India has sent its first unmanned spacecraft to the moon. As Scientific American reports, the Indian Space Research Organization's Chandrayaan 1 probe successfully took off on the morning of October 22. ISRO used its PSLV-C11 rocket to blast it into space.
Chandrayaan 1, which means "moon craft 1," will spend two years in lunar orbit, analyzing moon dust and looking for chemicals including helium 3, which is used in nuclear fusion, according to Reuters. It's carrying 11 payloads, including a moon impact probe that will demonstrate the technology needed to land the rover.
The mission also could boost India's competitiveness with China, which sent an unmanned rocket into lunar orbit last year and conducted its first spacewalk three weeks ago. Like India, China plans to land an unmanned rover on the moon in 2012 that will study soil and rock.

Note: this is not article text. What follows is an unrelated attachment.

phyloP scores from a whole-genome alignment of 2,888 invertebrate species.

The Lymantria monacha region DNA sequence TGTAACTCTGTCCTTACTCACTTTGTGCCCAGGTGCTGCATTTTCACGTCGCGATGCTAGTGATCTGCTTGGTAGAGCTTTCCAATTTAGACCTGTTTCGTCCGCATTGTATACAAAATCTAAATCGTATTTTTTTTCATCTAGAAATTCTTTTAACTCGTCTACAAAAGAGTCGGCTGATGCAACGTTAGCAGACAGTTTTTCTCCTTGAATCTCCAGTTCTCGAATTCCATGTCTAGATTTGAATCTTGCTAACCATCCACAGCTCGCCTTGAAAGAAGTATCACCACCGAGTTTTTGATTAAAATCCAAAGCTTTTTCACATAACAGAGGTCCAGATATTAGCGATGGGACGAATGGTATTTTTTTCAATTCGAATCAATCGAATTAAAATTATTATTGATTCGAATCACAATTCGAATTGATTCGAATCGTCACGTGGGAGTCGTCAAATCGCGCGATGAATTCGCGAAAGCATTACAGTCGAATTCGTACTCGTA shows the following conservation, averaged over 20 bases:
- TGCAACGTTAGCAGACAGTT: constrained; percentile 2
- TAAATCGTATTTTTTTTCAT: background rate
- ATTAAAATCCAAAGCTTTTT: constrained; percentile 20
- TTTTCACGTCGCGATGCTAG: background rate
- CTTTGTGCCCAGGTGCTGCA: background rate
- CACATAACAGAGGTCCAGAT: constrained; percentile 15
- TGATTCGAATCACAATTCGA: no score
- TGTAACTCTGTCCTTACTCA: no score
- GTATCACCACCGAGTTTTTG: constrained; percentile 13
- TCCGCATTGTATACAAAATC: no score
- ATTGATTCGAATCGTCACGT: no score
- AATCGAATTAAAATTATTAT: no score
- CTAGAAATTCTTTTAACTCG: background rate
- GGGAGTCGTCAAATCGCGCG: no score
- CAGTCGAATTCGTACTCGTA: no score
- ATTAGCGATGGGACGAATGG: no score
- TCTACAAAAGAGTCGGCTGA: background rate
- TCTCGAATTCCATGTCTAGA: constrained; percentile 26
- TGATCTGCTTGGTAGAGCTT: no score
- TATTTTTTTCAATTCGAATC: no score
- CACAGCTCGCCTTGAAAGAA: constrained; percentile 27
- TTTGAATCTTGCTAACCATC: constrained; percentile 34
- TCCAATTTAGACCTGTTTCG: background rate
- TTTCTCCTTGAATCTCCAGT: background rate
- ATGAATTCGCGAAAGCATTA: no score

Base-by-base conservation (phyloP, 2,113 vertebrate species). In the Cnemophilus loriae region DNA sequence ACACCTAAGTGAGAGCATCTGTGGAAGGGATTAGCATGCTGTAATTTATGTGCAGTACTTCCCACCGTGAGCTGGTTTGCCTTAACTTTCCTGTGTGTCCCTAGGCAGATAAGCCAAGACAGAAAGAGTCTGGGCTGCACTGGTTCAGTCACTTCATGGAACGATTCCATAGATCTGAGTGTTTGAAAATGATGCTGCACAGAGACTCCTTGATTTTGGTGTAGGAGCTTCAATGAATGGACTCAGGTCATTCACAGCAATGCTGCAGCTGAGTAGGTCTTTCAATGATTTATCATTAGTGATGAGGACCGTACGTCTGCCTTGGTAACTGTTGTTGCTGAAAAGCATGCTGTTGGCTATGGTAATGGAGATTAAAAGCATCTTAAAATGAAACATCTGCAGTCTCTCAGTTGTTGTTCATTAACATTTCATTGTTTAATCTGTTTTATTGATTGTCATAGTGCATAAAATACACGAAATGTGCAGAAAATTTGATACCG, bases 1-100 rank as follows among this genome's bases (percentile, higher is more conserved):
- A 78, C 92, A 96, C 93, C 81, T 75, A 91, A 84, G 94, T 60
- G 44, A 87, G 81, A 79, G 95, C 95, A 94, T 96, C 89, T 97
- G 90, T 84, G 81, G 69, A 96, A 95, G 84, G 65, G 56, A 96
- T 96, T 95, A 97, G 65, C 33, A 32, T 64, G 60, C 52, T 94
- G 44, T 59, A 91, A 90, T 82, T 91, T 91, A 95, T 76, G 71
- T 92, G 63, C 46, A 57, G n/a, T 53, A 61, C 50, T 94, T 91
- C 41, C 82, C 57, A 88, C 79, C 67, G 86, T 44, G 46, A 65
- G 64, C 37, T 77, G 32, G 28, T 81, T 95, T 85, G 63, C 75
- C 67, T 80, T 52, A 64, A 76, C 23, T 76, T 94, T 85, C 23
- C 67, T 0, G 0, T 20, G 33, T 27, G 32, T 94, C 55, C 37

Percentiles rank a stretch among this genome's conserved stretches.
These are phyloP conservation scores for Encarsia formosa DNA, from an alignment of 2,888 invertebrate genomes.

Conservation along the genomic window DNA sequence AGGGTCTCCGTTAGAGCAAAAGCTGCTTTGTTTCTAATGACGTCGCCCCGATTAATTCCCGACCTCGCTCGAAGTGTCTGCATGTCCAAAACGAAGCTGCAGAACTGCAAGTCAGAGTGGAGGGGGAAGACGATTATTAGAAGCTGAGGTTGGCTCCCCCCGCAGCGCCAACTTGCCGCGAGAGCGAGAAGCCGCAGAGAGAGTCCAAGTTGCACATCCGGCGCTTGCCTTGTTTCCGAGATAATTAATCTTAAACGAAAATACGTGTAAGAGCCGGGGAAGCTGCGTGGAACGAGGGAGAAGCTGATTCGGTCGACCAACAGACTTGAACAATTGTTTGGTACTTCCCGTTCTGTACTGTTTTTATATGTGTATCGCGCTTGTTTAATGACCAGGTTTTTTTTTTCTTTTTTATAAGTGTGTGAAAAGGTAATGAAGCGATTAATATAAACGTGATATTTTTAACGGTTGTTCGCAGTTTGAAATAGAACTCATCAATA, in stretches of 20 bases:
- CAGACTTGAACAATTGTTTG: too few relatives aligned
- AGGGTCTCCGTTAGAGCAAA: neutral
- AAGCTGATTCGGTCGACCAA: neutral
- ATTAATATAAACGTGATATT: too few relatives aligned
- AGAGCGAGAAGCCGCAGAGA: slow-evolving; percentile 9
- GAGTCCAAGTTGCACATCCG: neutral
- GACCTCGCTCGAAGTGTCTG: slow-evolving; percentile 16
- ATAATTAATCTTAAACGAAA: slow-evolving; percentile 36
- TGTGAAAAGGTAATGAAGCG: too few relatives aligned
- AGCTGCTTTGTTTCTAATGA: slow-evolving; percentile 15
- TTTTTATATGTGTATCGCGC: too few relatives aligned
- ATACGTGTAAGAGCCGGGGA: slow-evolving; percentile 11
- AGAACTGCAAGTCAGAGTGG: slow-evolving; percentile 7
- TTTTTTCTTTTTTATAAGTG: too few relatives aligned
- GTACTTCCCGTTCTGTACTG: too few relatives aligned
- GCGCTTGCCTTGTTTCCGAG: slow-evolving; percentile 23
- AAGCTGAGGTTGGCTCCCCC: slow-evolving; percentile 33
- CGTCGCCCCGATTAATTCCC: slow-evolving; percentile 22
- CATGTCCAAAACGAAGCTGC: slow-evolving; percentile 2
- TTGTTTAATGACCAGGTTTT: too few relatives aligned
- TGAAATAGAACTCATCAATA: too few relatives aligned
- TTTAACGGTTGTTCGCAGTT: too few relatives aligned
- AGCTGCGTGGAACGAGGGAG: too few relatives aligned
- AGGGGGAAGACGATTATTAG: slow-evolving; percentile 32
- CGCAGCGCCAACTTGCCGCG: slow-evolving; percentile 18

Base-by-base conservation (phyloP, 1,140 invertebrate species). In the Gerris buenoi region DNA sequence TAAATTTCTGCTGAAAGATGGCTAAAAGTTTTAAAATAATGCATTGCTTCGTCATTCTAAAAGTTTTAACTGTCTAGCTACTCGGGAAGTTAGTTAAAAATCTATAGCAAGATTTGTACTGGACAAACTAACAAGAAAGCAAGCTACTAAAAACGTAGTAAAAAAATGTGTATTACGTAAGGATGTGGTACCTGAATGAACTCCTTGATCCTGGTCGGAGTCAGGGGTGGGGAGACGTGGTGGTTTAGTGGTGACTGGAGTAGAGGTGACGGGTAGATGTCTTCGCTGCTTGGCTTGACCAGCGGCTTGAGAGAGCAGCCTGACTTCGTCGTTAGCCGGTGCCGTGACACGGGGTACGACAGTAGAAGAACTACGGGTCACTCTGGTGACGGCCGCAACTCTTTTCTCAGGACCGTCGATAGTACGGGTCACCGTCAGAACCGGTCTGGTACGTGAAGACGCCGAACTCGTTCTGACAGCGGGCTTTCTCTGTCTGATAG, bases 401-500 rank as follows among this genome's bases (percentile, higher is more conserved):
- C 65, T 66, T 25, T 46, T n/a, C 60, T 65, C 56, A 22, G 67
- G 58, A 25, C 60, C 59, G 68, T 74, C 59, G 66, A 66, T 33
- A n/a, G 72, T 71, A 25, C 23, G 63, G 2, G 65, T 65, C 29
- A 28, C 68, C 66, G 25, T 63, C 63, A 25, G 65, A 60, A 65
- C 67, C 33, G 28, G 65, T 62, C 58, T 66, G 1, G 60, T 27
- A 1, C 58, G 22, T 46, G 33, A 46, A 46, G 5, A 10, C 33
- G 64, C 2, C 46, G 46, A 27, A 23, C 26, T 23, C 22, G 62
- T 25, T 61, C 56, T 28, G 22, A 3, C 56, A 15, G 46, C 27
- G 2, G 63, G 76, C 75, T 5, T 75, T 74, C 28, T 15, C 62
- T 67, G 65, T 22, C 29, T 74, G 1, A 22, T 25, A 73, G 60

The mission reportedly cost $79 million, and according to Bloomberg, Chandrayaan 1 will reach its destination on November 8 or November 9. ISRO also says it will use the probe to prepare a 3D atlas of the lunar surface.
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